Newspaper article The Florida Times Union

Glover Offers Workforce Plan; Weinstein Has Similar Pledge

Newspaper article The Florida Times Union

Glover Offers Workforce Plan; Weinstein Has Similar Pledge

Article excerpt

Democrat Nat Glover has added himself to the list of mayoral candidates who believe a poorly educated workforce is the primary reason Jacksonville does not attract more high-pay jobs.

Glover said his economic development agenda therefore would focus on the coordination of technical education programs for local high school and community college students.

"Workforce development is the primary need when you look at economic development," Glover said this week. "What's more crucial than anything is the mayor's interest in this and the mayor's influence behind it."

Fred Schultz, who helped Glover craft the plan, cited curricular coordination as one area where a mayor could make a difference.

"The different levels of education don't communicate, collaborate or cooperate as well as they could," said Schultz, chairman of the Schultz Center for Teaching and Leadership. "In 40 years of dealing with education, the biggest problem I've seen is the turf problem."

Glover's general commitment to workforce development echoed a similar commitment previously offered by Republican Mike Weinstein.

"There's no question that workforce development is part of the equation and Mike certainly has made that one of the hallmarks of his campaign," said spokeswoman Susie Wiles.

The campaign of Democratic rival Betty Holzendorf said it had no comment on Glover's plan because of the lack of specifics. Campaign spokeswoman Von Alexander said Holzendorf would release her own plan next week.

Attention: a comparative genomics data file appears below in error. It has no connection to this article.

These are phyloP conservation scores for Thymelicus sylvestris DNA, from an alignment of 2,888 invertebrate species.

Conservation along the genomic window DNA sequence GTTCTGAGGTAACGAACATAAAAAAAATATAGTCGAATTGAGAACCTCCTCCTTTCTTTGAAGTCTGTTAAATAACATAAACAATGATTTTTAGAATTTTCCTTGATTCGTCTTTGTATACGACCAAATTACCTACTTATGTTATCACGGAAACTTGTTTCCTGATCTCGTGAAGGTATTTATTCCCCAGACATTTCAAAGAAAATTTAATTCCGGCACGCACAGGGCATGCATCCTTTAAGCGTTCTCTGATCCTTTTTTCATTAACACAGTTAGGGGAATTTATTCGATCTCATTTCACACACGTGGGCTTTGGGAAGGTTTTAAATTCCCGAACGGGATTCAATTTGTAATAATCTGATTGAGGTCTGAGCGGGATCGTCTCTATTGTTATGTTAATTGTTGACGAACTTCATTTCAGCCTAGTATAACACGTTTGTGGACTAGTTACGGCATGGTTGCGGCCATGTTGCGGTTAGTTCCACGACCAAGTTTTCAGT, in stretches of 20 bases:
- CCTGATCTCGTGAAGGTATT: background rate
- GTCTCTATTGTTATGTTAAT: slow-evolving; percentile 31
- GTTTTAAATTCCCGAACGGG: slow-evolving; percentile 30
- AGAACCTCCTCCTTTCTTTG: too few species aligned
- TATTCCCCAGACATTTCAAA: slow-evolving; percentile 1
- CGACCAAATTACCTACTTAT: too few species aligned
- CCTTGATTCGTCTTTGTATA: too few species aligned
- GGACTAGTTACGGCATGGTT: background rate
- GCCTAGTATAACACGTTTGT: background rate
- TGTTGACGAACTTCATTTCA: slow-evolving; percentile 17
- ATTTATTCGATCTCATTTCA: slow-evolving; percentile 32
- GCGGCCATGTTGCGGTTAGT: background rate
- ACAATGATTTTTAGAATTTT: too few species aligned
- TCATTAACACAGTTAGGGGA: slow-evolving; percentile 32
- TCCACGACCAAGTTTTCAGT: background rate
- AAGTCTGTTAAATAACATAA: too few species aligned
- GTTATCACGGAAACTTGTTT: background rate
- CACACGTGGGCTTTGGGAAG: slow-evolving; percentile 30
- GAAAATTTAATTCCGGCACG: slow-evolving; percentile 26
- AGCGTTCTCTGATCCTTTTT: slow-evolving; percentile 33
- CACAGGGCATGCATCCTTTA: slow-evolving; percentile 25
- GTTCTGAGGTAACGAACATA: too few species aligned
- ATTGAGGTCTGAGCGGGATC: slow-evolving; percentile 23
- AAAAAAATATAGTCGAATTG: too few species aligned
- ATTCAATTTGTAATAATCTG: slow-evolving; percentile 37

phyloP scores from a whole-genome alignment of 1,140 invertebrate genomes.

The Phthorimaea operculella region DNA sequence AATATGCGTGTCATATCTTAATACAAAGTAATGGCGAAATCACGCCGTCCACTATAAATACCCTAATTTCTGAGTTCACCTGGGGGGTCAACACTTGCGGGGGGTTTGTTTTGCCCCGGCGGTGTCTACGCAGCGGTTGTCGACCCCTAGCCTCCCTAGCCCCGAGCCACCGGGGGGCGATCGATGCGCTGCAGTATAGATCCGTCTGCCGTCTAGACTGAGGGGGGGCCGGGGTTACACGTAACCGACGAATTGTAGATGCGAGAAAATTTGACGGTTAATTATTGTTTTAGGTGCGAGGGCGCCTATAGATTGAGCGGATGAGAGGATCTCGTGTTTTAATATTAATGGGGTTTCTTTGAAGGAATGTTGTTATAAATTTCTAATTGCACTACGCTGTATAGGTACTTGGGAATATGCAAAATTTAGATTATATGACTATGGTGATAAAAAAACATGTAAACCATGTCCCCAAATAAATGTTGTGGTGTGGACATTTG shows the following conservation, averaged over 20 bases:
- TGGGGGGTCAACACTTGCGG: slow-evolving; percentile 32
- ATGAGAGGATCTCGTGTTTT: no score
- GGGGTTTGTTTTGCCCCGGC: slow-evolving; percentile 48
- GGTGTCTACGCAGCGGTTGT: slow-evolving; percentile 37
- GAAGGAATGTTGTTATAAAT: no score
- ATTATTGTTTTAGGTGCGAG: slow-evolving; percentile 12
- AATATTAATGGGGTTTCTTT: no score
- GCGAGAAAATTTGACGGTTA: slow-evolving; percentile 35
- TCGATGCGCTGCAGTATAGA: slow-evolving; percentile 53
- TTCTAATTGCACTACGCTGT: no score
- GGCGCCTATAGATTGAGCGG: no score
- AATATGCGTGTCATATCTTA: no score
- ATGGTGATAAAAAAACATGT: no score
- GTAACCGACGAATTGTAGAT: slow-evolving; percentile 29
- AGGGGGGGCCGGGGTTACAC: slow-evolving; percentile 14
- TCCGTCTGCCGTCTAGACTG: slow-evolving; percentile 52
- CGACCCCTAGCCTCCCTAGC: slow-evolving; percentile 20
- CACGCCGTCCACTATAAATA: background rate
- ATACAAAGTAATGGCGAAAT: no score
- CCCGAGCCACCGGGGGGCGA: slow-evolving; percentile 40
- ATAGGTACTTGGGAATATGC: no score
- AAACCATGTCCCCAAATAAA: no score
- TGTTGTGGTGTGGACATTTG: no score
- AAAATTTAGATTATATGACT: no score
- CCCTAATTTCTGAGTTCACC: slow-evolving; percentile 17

Other members of the seven-candidate field have pledged to improve the quality of the city's workforce, too. But none of the candidates, including Weinstein and Glover, has promised anything more than time and interest.

Other aspects of Glover's economic development platform are similarly controversial. Like his opponents, he pledged to make the city's permitting processes more efficient and to serve as chief salesman for the city.

But the question of where to use tax rebates has divided the field. All four Republican candidates have argued for a change in the city's policy limiting tax rebates to companies locating or expanding on the Northside, Westside or downtown. They say they want to extend incentives to areas of need on the Southside, a proposal opposed by all three Democrats.


Senior citizens attending a political forum yesterday at Cathedral Terrace in Jacksonville grilled mayoral candidates on how they would address one of the seniors' biggest annoyances -- the homeless they say intimidate them.

"This is a group that votes and this is a group that talks," said John Sefton, board chairman of the Cathedral Foundation, which sponsored the forum.

Some of those who attended the forum said they are frequently intimidated by the homeless while walking around outside their downtown high-rise. …

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